CICLOPS: Cassini Imaging Central Laboratory for OPerationS
A Few Rhea Craters

A Few Rhea Craters
PIA 12584

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  Cassini pictures a crescent of Saturn's moon Rhea.

Although craters dominate this particular view, the trailing hemisphere of Rhea also features wispy fractures. See PIA06578 to learn more.

Lit terrain seen here is on the trailing hemisphere of Rhea (1528 kilometers, 949 miles across). North is up.

The image was taken in visible light with the Cassini spacecraft narrow-angle camera on Jan. 25, 2010. The view was acquired at a distance of approximately 768,000 kilometers (477,000 miles) from Rhea and at a Sun-Rhea-spacecraft, or phase, angle of 114 degrees. Image scale is 5 kilometers (3 miles) per pixel.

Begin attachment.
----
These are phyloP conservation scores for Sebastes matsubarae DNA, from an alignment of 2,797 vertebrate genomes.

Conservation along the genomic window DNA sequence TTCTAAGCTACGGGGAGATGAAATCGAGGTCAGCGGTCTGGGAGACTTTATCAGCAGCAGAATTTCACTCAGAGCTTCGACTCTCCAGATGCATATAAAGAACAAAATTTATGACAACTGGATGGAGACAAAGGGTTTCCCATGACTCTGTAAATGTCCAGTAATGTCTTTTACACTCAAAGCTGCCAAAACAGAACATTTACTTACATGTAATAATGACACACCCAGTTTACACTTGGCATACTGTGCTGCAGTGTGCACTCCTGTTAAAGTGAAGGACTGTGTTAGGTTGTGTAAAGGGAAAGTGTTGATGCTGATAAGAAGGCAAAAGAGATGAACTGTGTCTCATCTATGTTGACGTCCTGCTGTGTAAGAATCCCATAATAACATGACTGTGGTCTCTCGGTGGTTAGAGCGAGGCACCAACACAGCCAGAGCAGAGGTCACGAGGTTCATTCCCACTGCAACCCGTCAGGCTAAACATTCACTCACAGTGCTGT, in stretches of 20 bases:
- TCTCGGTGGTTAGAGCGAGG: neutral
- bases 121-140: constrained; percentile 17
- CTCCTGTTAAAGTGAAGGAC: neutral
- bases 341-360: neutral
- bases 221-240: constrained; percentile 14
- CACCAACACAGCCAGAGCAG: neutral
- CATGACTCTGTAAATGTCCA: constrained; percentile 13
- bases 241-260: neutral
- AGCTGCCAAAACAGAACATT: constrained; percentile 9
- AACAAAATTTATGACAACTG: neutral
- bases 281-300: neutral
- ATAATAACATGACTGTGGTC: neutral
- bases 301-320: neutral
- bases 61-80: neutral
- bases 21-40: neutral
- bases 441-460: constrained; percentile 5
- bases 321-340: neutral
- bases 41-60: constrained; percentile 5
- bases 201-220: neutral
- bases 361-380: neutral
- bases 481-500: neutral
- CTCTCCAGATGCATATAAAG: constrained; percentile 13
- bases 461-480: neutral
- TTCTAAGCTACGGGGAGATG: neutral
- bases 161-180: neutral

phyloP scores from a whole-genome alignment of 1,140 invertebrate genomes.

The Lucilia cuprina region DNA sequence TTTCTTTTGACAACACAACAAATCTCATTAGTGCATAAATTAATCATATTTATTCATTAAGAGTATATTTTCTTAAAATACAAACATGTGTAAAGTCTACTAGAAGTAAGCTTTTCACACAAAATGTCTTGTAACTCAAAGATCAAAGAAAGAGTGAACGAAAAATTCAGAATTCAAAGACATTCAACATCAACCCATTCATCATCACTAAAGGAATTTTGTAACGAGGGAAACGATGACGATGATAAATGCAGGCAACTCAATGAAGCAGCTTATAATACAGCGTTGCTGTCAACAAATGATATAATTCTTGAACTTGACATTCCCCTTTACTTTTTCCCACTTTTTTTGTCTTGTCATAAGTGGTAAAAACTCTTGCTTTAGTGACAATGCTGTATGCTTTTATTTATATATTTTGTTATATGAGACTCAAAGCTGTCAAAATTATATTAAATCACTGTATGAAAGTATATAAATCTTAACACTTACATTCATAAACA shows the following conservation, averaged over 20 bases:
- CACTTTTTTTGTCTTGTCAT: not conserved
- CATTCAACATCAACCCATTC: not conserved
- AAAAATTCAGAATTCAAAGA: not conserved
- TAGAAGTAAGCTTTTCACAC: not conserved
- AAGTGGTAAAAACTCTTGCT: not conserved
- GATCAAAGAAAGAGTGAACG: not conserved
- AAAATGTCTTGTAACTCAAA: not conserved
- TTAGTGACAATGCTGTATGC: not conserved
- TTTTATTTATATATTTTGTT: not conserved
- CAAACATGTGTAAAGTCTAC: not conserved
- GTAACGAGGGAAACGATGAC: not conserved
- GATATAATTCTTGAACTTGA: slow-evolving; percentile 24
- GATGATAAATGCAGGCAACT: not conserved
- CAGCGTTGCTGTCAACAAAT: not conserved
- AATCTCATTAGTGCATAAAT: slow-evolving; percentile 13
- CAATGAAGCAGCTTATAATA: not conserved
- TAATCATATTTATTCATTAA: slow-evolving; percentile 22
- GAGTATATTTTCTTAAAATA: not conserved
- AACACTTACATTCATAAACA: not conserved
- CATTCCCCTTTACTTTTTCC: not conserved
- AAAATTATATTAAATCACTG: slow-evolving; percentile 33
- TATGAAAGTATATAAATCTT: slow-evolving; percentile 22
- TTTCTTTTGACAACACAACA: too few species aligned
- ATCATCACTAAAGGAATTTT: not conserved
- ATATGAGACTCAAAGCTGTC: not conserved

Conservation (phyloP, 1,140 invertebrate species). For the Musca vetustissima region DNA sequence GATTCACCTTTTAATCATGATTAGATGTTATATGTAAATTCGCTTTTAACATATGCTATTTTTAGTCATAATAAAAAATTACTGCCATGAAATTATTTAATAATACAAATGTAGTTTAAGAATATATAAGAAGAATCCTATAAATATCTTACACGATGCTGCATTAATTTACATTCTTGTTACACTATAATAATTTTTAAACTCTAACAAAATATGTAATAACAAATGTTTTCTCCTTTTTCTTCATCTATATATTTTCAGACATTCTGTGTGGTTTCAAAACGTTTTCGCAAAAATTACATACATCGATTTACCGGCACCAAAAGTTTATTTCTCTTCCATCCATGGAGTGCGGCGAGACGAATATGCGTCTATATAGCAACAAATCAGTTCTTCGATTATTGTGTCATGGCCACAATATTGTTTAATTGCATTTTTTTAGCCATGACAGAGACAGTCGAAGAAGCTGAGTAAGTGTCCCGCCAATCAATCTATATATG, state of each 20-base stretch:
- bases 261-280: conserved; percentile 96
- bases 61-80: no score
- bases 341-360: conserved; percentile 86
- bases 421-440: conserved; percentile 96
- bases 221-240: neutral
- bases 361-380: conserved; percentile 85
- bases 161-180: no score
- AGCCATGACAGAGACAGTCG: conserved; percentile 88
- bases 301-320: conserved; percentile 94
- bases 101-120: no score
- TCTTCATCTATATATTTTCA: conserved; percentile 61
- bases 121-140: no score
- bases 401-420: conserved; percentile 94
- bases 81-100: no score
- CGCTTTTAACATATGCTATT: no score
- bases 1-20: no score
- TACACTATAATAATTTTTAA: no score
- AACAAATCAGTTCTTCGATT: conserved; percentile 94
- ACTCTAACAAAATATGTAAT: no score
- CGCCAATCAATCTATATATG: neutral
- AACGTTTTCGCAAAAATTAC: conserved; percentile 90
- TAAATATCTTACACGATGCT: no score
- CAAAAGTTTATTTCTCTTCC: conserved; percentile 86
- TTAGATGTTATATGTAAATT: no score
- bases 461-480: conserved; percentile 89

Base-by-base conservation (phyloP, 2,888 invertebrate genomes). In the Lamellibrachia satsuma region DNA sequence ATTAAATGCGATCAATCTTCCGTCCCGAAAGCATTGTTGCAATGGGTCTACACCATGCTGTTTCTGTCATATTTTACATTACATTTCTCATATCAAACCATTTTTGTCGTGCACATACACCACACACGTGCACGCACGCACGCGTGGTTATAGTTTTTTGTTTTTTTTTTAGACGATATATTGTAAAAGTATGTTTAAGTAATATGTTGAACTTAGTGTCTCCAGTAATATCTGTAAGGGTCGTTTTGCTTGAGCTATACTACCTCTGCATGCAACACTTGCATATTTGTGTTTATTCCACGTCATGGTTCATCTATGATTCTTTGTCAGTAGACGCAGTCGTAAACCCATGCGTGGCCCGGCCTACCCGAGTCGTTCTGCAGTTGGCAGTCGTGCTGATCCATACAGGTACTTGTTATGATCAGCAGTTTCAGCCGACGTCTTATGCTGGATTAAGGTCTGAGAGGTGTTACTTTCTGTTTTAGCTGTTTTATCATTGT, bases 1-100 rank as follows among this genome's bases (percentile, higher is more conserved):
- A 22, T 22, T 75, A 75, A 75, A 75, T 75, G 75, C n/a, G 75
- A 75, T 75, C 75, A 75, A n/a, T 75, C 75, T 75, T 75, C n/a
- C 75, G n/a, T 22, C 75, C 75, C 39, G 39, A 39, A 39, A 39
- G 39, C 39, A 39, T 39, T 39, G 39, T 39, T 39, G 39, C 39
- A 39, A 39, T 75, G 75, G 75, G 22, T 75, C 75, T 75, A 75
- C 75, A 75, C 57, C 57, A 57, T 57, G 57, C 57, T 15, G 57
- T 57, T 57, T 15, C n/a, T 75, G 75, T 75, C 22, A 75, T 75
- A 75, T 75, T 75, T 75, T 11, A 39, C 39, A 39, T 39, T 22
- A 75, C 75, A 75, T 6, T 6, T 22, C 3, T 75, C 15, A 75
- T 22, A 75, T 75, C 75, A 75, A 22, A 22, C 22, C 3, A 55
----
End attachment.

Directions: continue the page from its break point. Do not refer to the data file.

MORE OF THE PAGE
The Cassini Equinox Mission is a joint United States and European endeavor. The Jet Propulsion Laboratory, a division of the California Institute of Technology in Pasadena, manages the mission for NASA's Science Mission Directorate, Washington, D.C. The Cassini orbiter was designed, developed and assembled at JPL. The imaging team consists of scientists from the US, England, France, and Germany. The imaging operations center and team lead (Dr. C. Porco) are based at the Space Science Institute in Boulder, Colo.

For more information about the Cassini Equinox Mission visit, and

Credit: NASA/JPL/Space Science Institute
Released: March 8, 2010 (PIA 12584)
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